This week's show brings back into the studio — well, remotely anyway — our original producer and music director Mike Katzif, now ensconced in New York working for the lovely people at NPR's Ask Me Another. Mike joins us for a talk about the Netflix comedy BoJack Horseman, which just made its second season available this week. It's an adult-oriented cartoon with a sometimes startling undercurrent of sadness, and you might want to give it a shot.

Our Robot Servants

Jul 17, 2015

Industrial robots are big machines capable of merciless speed and power. In a recent report in Time, a robot "grabbed and pushed" a man against a metal plate at a Volkswagen production plant, crushing him.

In Court, Your Face Could Determine Your Fate

Jul 17, 2015

Your face has a profound effect on the people around you. Its expression can prompt assumptions about how kind, mean or trustworthy you are. And for some people, a study finds, it could help determine their fate in court.

The German parliament has approved the latest bailout for Greece, voting overwhelmingly for the 86 billion euro ($93.65 billion) package aimed at keeping Athens in the eurozone.

Ahead of the vote in the Bundestag, German Chancellor Angela Merkel warned lawmakers of "predictable chaos" if they failed to OK the deal. The final vote was 439 in favor, 119 opposed and 40 abstentions.

Lightning strikes have killed at least 20 people in the U.S. so far this year, according to the National Weather Service. That's higher than the average for recent years, the service says.

Most people who are injured or killed by lightning, it turns out, are not struck directly — instead, the bolt lands nearby.

That's what happened to Steve Marshburn in 1969. He was working inside a bank and says lightning somehow made its way through an ungrounded speaker at the drive-through window to the stool where he was sitting.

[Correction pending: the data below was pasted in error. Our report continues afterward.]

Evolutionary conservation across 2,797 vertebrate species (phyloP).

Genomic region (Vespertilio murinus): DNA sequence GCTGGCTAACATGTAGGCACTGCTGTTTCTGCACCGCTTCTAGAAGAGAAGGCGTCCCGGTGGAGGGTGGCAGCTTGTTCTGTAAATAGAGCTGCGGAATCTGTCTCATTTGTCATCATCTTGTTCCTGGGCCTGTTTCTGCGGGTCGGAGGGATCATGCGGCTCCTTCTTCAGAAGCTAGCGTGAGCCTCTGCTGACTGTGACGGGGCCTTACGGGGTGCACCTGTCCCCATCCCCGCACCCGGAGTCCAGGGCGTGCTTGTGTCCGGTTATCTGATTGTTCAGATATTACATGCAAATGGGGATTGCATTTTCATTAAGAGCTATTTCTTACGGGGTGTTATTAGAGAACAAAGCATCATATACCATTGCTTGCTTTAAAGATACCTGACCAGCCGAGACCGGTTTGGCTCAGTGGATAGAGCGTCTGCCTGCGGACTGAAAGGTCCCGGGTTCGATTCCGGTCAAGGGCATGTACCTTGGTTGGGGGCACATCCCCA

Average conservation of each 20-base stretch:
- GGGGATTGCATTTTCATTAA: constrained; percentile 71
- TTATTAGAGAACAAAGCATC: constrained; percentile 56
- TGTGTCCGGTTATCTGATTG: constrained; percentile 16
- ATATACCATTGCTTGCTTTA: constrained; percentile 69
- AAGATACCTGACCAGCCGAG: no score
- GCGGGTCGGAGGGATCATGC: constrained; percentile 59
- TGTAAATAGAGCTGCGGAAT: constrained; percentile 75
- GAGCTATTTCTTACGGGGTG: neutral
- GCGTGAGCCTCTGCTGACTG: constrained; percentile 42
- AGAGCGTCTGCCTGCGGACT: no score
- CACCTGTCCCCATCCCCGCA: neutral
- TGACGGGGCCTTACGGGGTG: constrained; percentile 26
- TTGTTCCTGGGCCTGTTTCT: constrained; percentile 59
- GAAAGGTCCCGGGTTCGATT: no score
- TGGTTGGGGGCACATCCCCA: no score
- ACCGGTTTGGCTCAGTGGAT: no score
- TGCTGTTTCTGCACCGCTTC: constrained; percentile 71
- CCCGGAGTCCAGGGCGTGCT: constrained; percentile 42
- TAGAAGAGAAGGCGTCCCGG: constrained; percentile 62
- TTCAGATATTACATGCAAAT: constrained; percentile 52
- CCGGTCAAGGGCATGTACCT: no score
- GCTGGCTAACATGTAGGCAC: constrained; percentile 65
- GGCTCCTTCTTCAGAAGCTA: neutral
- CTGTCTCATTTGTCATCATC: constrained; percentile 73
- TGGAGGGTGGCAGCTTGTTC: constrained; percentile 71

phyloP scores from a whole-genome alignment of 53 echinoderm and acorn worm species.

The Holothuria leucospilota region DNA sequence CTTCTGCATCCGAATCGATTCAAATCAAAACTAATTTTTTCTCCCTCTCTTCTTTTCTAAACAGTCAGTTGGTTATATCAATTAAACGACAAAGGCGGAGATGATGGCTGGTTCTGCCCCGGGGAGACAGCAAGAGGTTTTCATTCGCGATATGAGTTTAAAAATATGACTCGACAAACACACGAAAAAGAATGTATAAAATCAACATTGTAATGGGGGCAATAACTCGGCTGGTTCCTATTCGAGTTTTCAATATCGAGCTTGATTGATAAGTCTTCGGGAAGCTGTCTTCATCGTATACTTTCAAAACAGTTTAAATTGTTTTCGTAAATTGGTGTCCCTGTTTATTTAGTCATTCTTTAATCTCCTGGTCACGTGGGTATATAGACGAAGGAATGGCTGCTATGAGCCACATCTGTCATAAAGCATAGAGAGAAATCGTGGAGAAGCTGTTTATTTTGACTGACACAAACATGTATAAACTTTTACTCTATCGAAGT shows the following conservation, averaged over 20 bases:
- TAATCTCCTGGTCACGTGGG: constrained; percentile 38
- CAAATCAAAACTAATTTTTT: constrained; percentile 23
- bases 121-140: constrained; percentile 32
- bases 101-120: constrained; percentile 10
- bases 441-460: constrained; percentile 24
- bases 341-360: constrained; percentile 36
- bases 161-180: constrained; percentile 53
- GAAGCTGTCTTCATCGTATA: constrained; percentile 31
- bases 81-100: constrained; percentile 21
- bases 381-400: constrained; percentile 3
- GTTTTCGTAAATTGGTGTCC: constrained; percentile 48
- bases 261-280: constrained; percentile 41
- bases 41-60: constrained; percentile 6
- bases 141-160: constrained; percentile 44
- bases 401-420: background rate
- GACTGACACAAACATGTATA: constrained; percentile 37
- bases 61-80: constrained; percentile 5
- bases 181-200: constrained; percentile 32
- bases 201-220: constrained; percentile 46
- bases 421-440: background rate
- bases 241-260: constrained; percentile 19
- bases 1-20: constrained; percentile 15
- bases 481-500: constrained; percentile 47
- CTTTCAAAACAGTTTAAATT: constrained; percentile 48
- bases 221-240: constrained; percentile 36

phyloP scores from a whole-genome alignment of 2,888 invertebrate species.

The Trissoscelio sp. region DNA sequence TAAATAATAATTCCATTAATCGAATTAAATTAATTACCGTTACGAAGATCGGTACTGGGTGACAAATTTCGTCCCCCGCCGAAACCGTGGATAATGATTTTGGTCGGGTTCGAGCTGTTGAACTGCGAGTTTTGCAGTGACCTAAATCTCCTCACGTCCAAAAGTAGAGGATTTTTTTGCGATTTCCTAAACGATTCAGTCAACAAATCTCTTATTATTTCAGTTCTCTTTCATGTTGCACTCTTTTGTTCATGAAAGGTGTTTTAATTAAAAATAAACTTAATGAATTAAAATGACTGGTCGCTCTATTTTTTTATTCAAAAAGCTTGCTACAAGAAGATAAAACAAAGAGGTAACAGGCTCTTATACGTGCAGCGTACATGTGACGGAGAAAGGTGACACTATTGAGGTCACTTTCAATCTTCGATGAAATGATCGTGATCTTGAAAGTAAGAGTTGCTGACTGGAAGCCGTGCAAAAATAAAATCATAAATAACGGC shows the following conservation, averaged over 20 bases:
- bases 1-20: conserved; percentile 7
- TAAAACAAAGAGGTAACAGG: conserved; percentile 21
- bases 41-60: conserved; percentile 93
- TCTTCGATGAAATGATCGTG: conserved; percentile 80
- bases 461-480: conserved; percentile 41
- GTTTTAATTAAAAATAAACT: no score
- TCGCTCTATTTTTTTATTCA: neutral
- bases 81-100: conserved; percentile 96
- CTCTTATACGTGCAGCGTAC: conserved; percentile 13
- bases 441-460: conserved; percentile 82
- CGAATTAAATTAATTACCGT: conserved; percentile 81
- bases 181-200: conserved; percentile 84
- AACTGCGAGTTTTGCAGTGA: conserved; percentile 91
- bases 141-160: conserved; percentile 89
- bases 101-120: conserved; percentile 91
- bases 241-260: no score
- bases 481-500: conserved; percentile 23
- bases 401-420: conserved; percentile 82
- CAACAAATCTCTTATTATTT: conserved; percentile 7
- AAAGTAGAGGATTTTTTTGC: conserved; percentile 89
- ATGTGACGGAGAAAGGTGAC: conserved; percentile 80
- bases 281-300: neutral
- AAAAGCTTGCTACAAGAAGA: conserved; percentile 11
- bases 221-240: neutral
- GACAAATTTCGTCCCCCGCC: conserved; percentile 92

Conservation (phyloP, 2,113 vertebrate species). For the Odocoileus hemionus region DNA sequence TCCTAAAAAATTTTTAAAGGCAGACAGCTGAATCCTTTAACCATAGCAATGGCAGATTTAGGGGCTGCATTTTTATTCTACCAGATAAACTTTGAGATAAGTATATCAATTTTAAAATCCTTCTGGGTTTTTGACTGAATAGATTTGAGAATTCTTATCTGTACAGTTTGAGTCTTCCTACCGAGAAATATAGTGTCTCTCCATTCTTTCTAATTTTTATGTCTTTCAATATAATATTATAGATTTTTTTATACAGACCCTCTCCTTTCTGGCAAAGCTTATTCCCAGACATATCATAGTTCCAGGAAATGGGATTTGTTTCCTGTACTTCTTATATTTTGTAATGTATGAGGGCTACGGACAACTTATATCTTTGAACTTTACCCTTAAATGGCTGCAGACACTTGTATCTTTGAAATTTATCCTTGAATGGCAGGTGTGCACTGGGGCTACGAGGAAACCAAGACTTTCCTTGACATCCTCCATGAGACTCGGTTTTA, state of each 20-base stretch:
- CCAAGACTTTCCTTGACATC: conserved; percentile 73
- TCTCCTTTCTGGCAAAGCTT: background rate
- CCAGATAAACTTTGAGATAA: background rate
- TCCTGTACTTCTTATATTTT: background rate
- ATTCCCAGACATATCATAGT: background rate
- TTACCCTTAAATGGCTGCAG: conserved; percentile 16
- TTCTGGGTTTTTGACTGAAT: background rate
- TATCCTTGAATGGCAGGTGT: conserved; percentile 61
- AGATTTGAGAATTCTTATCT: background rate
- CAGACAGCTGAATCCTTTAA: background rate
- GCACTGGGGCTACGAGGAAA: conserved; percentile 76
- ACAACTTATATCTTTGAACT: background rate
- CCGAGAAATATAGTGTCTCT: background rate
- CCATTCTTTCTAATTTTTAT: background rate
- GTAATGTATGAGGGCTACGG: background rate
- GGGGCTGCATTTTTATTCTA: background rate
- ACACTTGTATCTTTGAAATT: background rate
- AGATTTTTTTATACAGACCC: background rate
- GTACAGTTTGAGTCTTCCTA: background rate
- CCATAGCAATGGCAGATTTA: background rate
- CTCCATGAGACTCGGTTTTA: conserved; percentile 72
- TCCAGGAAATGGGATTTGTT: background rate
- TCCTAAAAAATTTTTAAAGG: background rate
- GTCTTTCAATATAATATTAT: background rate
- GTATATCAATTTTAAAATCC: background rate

Back in the 1940s, turning Americans onto the tangy taste of yogurt wasn't an easy sell.

It seems many of our grandparents turned their noses up at the idea of sour, fermented milk.

"The tart taste was totally unfamiliar to Americans, and that was really the biggest hurdle," says Michael Neuwirth, a spokesman for the Dannon Co.

Some of Kenya's most famous marathon runners tied on their shoes Wednesday — this time, to walk.

The group, including former world record holders Wilson Kipsang and Tegla Loroupe, began a "walk for peace" on Wednesday to raise awareness of armed ethnic violence in Northern Kenya, according to The Guardian. The walk was organized by John Kelai, an international marathon champion. Ethiopian marathoner Haile Gebrselassie is expected to join the final portion of the walk.

A jury in Colorado has found Aurora theater shooter James Holmes guilty of first-degree murder in the 2012 mass shooting that killed 12 people and injured 70 others. Holmes could now face the death penalty.

The jury of nine women and three men, who heard nearly three months of testimony in the case, deliberated for a day and a half before arriving at a decision on Thursday.

The verdict comes nearly three years to the day after the mass shooting on July 20, 2012, at the Century Aurora 16 theater.